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Biased and superficial Science Fiction reviews

       
Steel Helix

Copyright 2003 by Ann Tonsor Zeddies

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SOJALS rating:     
one SOJALS point one SOJALS point no SOJALS point no SOJALS point no SOJALS point    Good (2/5)

I first read this on the 15th July 2003.

Omo Originale, Original Man, is the race of superhumans created by the famed scientist Kuno Gunnarsson. They were engineered to be better, stronger and brighter than normal humans. However, Original Man has not built a new and better society. Instead, there is a military hierarchy, where clones are grown to predetermined roles, grown to physical adulthood in just ten years, denied recreation or any hint of individuality. Original Men are dedicated to the destruction of inferior humanity, whom they regard predictably as their rather untidy inferiors.

Piers Rameau, lapsed buddhist and brilliant scientist is doctor to the captive gene-engineered, low-gravity dancers on the colony Varuna. He is in love one of these dancers, the beautiful and gracious Dakini. It can never work, he only has to hold her fragile body too tightly to break her bones, and anyway she is not exactly the woman he would like to believe her to be.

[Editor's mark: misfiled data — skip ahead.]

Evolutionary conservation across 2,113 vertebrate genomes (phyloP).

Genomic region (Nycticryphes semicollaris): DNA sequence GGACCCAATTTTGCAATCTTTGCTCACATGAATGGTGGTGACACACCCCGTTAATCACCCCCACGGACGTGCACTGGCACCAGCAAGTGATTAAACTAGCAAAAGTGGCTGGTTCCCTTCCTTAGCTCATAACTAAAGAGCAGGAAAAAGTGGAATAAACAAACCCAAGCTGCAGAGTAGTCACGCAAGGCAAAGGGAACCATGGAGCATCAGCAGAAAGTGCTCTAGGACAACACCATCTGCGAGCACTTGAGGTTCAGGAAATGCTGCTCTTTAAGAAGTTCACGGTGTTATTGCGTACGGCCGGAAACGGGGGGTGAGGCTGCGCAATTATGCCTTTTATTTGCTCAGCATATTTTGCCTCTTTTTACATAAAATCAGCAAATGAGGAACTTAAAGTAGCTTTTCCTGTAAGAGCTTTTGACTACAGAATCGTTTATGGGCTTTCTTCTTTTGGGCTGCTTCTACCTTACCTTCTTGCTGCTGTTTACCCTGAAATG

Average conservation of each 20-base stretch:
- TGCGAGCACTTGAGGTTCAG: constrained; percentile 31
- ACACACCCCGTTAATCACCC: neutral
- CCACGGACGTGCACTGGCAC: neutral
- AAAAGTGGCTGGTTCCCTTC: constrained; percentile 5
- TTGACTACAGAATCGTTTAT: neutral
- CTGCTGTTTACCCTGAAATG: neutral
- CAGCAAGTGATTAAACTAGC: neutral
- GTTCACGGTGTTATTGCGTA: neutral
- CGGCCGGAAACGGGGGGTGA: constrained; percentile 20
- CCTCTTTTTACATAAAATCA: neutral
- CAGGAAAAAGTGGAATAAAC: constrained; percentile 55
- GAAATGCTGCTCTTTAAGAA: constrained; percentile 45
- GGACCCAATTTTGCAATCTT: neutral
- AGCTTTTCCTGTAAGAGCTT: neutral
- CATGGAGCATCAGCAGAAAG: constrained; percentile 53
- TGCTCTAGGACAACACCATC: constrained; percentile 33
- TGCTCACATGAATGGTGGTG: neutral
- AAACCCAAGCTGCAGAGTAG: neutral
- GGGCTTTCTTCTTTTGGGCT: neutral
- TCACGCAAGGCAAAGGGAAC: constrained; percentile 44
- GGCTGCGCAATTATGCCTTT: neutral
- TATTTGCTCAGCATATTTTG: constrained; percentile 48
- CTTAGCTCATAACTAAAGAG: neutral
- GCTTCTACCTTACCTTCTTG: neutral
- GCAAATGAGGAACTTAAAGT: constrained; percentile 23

Now Original Men invaders have attacked and destroyed the colony. Dakini is dead. Dr Rameau alone has survived. Now he is a prisoner on the invader's ship and it will be a lifetime sentence. Now he is the captive.

There is fast-moving action as the Doctor begins to realize that he does indeed have a chance to fight back against these powerful clones, and the novel ends with some excitement as he and his supporters struggle to take over this warship.

There was a moment of shock when the novel introduced me to the Rukh, a rather larger and more dangerous version of Original Man. For a dreadful moment I thought I was reading a sequel to the appalling "Saturn Rukh" by Robert L. Forward. However, it all turned out OK, these Rukh were neither alien, nor from Saturn, and I relaxed again, and enjoyed this action novel.

Loaded on the 1st August 2003.
    
Cover of Steel Helix
Cover by John Dismukes